Sounds like a fantastic experience. You are very lucky! 🙂

I understand you are working on a new novel. Would you like to give my readers a sneak peek or are you superstitious about discussing a Work In Progress?

I have three in the works. “The Fall” is out in March and is about four boys and the tragic accident that shapes their lives. It is geared towards an older teen audience than ‘Tori by Design’ and is a gritty reflection of how boys deal with grief. I am very excited about it and can’t wait to have it launched!

The other two books, one is with a publisher as we speak, but I haven’t heard feedback yet, is about a small, conservative Manitoba town and the secrets that its townspeople have kept hidden for decades. As the main character and a boy from a nearby reserve begin to discover the truth, they realize that the secrets that have kept them apart, are the very things drawing them closer together.

I’ve only completed a first draft of the fourth book, but it is about a girl who seeks refuge at her aunt’s cottage after a troubled upbringing. It deals with the complex relationships women have with each other, mother to mother, mother to daughter, sister to sister. I’m looking forward to continuing to work on it this winter.

Wow! Sounds like you’ve been pretty busy – and will be busy for awhile! They all have great story lines and I can’t wait to read them! 🙂

Now, for something a little more fun – what is your favourite comfort food?

A steaming cup of strong coffee in my favouite mug is the most comforting! But chocolate is a close second! Especially chewy chocolate chip cookies!

Yum! Me, too! 🙂

What is your workspace like? (Feel free to include a photo, if you like)

I’m too embarrassed to include a photo of my messy, cramped work area. I don’t do well with an empty desk (empty desk-empty mind?) so I make sure there’s always a few piles of papers, hand lotion, a couple of library books, pens, pencils, my calendar and some photos strewn around me. Maybe it’s a chicken and egg thing: I work best when it’s cluttered, or it’s cluttered because I’m working…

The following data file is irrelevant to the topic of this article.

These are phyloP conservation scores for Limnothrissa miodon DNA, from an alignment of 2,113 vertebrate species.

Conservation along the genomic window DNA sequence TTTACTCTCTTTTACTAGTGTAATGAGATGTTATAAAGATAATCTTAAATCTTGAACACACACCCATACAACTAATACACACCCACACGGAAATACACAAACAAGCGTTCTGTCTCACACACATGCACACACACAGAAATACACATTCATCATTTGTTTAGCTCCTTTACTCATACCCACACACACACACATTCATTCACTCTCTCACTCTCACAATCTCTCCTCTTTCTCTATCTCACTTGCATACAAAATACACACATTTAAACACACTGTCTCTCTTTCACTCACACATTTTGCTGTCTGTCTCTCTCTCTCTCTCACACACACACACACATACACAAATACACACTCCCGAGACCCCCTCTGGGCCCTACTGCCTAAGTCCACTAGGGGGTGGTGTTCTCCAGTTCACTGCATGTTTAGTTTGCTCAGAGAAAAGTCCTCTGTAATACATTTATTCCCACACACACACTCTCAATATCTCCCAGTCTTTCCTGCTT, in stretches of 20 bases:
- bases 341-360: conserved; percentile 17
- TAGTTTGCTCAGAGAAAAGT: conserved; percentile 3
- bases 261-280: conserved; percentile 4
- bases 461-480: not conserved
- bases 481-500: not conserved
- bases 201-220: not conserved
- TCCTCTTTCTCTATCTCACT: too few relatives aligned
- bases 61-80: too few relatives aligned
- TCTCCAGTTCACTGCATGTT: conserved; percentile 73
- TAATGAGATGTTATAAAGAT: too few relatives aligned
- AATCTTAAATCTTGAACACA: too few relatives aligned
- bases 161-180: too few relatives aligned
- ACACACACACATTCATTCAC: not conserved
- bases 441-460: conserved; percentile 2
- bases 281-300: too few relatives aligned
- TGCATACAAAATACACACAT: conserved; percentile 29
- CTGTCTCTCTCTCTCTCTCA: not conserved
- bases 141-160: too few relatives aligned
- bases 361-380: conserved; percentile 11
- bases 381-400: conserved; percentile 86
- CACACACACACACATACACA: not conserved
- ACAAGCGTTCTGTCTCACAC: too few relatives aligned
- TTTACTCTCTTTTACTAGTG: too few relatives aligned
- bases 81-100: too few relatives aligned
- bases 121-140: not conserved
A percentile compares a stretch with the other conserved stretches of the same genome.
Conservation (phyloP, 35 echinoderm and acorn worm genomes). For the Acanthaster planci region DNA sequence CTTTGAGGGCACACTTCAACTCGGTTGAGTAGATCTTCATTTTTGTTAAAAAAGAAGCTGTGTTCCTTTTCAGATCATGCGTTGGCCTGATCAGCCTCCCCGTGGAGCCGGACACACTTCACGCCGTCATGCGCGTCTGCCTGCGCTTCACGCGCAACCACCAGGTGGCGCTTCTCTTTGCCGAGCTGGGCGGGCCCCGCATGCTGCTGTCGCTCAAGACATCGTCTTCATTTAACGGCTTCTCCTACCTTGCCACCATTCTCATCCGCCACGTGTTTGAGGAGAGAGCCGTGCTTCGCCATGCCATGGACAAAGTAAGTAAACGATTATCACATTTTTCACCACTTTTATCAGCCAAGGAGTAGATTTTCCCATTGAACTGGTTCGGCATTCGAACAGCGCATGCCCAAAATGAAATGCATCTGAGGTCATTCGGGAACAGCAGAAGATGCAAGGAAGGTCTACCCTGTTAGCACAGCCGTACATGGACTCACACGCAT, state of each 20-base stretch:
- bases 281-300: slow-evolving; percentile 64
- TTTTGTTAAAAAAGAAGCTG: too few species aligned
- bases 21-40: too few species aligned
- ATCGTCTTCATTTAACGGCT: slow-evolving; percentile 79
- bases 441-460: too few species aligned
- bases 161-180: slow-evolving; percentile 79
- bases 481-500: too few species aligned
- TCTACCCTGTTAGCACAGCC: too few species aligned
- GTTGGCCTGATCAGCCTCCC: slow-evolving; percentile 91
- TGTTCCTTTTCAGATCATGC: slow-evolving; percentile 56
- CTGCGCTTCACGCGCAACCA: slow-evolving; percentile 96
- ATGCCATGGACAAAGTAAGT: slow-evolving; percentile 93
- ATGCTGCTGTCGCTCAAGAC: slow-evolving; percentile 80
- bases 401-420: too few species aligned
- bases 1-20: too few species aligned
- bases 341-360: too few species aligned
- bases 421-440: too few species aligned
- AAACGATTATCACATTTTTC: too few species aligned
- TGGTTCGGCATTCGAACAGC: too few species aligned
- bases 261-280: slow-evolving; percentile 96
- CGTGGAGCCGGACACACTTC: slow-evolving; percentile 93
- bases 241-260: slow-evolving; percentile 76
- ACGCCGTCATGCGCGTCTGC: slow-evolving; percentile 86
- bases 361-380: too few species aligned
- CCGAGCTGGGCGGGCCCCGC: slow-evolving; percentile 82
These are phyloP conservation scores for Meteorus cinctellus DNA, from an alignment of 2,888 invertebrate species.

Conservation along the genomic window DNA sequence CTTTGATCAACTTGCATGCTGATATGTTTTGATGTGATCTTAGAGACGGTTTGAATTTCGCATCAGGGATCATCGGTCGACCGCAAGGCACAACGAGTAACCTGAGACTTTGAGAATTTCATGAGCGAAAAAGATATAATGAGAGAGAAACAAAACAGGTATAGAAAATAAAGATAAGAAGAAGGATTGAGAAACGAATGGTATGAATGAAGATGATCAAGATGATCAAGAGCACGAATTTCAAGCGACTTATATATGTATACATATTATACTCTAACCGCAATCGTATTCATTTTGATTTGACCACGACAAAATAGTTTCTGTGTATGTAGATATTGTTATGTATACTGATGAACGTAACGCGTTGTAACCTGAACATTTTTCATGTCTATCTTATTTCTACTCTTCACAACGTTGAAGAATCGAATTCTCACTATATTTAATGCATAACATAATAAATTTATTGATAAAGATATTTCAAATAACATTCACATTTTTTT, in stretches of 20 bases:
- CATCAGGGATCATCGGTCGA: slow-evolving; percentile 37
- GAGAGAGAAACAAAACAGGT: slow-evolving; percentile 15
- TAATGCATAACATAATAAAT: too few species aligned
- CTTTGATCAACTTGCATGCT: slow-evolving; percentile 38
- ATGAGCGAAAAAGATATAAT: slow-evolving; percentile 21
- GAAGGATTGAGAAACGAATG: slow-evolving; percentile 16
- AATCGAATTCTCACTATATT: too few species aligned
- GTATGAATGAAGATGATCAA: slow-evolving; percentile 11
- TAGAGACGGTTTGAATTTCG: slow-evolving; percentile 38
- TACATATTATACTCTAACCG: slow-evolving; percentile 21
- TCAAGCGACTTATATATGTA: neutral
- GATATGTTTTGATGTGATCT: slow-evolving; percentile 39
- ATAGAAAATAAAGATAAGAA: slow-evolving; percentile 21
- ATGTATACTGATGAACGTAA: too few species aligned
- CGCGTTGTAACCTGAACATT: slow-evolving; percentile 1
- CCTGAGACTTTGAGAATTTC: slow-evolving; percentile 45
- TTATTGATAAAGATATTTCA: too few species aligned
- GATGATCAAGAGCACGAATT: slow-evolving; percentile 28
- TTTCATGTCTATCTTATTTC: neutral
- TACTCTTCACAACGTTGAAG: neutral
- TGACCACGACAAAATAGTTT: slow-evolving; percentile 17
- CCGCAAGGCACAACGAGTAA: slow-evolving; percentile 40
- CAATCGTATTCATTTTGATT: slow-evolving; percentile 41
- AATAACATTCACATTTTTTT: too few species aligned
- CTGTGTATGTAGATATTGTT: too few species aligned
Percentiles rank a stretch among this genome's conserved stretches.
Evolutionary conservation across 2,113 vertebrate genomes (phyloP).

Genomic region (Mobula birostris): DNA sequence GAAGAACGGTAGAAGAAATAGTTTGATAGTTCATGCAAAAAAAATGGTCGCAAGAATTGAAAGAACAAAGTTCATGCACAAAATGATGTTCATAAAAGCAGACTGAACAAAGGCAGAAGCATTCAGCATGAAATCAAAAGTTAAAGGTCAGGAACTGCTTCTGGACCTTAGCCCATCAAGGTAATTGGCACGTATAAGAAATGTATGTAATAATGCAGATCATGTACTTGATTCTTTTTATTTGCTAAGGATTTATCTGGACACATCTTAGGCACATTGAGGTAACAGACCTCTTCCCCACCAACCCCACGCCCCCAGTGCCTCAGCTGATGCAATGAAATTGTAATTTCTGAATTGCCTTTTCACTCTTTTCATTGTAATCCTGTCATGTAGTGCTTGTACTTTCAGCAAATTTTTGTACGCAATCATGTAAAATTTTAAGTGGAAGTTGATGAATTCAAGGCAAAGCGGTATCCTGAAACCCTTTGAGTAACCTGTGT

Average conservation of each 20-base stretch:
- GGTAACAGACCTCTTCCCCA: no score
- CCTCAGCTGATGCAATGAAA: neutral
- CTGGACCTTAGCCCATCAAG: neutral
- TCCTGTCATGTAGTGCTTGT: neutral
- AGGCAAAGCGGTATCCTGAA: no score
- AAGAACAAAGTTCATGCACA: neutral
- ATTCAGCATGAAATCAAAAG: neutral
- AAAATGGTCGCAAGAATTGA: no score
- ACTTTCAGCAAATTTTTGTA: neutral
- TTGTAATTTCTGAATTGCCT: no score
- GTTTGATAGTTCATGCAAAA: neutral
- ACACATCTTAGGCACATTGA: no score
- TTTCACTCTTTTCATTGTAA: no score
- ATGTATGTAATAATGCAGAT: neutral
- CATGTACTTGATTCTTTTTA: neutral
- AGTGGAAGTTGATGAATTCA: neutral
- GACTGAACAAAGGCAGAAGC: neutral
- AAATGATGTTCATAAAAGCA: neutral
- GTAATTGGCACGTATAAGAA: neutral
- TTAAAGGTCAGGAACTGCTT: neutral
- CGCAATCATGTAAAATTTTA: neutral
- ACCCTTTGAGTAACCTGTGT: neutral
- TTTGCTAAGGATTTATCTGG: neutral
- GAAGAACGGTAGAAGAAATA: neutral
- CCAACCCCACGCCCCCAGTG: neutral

That sounds very much like my workplace! lol

Who is your favourite Young Adult author?

Tough one. I read a lot but, I have to say, I have a lot of respect for William Bell because his books were able to draw in boys who weren’t inclined to read. I think that young adult male audience is the toughest one to crack. His books ‘Stones’ and ‘Blue Helmet’ were popular books with the boys when I taught.

You’re right about how difficult it is drawing the teen boys to reading. I’ll have to check out his books. 🙂

Are there any social media sites you’d like to share with us?

I have to admit, I am brutal at updating things. I have a blog at but it’s turned into an info site for people going to NYC, more than anything about my writing. For “The Fall”, I’ve started to put together  a blog with links to articles and forums about how teens deal with traumatic events. I will send you the link when I get it started.

I am also on Facebook at colleennelson547/

Do you have any last words before we close?

Thanks again for this opportunity. I know doing the blog takes time away from your own writing, but you are providing a great way for authors to connect with their audience. It’s been a pleasure!

Glad you enjoyed the experience. Thank you for taking the time to chat with me, Colleen, and may your book sales be many. 🙂

Sunday Interview #16

Hi, Everyone! I would like to introduce another Canadian writer who was on a YA panel with me at the Word On The Water writer’s festival in Thunder Bay, Ontario last fall. Craig Russell has written the YA novel Black Bottle Man, a classic story about good versus evil.